Around 1800, Portugal invited Jews immigrant to reverse the country’s economic decline. The first to arrive were British, followed by Jews from Morocco, Tangiers and Gibraltar. By World War II, only 380 Jews were living in Portugal and an additional 650 Jewish refugees were given “resident” status. After France fell to the Germans, Portugal adopted a liberal visa policy allowing thousands of refugees to enter the country. However, these refugees could only use Portugal as a transit point. More than 100,000 Jews and refugees were able to flee Nazi Germany into freedom via Lisbon, and all of Portugal’s Jews and refugees survived the war.
Following Portugal’s left-wing Revolution in 1974, and the ensuing unrest, about half of Portugal’s Jewish population left and emigrated to Israel, Brazil, Canada and the United States. Today there are fewer than 1,000 Jews in the entire country—even as Portugal has made significant efforts to maintain and restore Jewish synagogues and historic sites.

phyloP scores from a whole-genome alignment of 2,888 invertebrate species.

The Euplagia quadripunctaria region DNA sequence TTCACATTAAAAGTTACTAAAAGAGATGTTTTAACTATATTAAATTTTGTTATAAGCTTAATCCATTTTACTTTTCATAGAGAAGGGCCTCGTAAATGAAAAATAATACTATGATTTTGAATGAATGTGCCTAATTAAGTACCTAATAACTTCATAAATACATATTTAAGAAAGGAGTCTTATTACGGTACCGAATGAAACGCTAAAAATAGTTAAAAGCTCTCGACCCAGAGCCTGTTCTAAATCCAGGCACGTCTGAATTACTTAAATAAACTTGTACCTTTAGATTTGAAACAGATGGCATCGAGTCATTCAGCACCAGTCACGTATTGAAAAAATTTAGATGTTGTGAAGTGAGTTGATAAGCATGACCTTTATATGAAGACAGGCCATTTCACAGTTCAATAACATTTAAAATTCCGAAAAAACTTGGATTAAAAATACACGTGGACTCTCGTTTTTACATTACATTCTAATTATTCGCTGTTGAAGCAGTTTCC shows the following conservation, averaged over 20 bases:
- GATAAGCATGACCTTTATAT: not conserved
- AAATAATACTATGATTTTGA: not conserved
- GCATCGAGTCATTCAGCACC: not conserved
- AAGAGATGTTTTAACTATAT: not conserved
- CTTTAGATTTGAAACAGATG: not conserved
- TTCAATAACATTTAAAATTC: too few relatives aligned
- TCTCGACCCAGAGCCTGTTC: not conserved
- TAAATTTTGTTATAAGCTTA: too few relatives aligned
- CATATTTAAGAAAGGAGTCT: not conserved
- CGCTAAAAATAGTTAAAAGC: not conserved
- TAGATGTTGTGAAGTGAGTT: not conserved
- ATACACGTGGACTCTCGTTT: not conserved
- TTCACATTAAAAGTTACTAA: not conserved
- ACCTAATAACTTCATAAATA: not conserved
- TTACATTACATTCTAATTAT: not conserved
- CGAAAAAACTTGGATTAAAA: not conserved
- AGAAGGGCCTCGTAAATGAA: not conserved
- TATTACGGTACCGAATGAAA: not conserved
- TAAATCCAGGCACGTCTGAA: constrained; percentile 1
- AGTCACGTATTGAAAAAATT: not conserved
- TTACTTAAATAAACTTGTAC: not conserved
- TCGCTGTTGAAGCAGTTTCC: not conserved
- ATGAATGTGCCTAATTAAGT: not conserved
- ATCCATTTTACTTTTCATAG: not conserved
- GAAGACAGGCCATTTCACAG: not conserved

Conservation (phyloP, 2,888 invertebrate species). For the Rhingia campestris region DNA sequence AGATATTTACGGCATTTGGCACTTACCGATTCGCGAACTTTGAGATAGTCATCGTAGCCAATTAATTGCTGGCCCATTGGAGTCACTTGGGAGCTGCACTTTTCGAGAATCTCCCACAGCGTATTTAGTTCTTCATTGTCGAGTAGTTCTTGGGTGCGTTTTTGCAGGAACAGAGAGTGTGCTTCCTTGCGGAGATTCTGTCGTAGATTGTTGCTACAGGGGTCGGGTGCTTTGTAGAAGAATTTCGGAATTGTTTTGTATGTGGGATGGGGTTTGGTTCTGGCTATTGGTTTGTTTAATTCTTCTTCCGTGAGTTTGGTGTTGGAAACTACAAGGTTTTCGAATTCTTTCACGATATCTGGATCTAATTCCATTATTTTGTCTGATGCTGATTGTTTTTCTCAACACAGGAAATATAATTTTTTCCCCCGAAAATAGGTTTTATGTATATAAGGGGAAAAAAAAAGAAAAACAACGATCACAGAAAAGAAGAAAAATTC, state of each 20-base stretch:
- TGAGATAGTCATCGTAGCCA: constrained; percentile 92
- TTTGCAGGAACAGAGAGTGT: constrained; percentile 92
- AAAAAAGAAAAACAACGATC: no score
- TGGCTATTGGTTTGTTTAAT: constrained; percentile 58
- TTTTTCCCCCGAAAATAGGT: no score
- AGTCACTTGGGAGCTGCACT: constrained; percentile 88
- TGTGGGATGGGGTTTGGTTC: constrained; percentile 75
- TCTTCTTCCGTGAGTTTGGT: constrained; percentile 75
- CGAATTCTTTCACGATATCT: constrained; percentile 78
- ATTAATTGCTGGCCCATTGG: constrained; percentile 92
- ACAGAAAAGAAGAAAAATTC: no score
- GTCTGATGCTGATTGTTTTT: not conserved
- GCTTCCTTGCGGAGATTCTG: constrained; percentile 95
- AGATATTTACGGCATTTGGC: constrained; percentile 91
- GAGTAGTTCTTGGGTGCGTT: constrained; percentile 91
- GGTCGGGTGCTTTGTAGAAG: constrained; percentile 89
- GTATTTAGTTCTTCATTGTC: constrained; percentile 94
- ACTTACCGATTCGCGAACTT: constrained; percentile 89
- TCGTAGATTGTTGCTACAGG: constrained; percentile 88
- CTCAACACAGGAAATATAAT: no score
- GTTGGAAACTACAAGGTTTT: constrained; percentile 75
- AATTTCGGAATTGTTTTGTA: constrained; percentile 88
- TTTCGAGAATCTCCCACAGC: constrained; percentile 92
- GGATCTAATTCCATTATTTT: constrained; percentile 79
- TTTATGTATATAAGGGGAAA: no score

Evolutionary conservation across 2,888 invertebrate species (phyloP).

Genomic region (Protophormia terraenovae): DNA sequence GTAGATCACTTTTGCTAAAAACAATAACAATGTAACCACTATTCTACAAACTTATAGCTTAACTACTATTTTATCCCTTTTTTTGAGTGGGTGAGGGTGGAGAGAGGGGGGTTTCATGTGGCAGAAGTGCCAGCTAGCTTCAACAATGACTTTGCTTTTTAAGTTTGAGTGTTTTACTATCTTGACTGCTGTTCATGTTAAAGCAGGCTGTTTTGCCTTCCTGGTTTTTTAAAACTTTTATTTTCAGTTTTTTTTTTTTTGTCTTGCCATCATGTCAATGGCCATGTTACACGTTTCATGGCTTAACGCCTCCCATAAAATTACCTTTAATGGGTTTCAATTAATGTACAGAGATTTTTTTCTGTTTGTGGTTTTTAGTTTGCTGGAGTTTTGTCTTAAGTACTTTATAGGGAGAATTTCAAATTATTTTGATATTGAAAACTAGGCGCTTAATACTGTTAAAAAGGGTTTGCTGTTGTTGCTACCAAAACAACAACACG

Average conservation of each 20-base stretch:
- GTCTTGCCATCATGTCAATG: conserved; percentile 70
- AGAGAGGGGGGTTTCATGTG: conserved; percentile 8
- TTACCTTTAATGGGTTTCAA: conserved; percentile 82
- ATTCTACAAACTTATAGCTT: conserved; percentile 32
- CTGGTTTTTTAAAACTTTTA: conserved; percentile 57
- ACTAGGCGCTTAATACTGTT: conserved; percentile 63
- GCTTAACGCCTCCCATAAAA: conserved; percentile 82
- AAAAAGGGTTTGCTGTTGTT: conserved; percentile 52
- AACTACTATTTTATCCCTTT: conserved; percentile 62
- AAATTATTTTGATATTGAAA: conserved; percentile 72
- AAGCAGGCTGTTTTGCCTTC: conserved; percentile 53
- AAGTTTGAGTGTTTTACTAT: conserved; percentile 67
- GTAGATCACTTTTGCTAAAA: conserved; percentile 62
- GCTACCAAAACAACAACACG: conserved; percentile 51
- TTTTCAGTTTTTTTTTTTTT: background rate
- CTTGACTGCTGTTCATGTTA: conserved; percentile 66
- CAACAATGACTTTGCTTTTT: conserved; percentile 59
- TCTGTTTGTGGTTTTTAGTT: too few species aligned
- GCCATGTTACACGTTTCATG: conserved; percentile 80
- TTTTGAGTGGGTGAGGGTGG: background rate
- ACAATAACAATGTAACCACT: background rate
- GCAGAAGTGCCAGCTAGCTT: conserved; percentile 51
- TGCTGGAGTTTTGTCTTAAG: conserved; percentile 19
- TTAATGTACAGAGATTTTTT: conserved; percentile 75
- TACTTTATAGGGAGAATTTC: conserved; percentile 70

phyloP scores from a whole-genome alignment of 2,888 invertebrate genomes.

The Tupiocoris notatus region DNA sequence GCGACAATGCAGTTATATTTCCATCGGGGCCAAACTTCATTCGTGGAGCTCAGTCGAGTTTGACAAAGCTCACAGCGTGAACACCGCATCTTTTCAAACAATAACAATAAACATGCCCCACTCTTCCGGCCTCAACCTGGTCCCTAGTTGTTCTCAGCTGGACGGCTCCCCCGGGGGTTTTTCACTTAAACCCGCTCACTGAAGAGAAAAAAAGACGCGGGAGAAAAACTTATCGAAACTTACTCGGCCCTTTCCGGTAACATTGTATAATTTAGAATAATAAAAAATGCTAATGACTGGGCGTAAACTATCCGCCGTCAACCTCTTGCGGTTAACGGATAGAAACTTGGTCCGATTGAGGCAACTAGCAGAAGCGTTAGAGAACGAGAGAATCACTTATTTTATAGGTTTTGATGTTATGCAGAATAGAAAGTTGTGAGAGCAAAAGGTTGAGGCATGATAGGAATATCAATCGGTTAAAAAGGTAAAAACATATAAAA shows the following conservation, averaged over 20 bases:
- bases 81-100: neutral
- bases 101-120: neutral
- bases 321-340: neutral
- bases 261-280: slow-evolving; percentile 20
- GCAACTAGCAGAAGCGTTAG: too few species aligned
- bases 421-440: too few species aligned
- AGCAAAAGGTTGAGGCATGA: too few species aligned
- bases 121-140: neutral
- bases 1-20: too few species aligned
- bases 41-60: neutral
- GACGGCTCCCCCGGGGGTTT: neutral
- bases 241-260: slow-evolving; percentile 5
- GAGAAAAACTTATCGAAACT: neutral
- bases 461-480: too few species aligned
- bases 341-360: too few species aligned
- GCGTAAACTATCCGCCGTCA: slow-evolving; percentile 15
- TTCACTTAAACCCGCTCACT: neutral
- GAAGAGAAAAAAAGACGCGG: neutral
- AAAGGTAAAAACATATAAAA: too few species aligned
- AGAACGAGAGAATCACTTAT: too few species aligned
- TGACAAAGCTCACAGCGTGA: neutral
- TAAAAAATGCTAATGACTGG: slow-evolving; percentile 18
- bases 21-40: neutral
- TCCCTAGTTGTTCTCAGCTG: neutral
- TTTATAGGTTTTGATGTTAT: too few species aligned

European Jewish Heritage Tours’ expert local guides, take you on a tour that starts at the Alfama quarter, and which includes the Judiaria Grande, where a large Jewish community flourished in the Middle Ages. You will visit the synagogue Shaare Tiekwa (Gates of Hope), built by donations from the Lisbon Jewish colony in 1904. You will then visit Rossio Square, the Holy Office headquarters, where Jews who were condemned by the Inquisition were burned alive.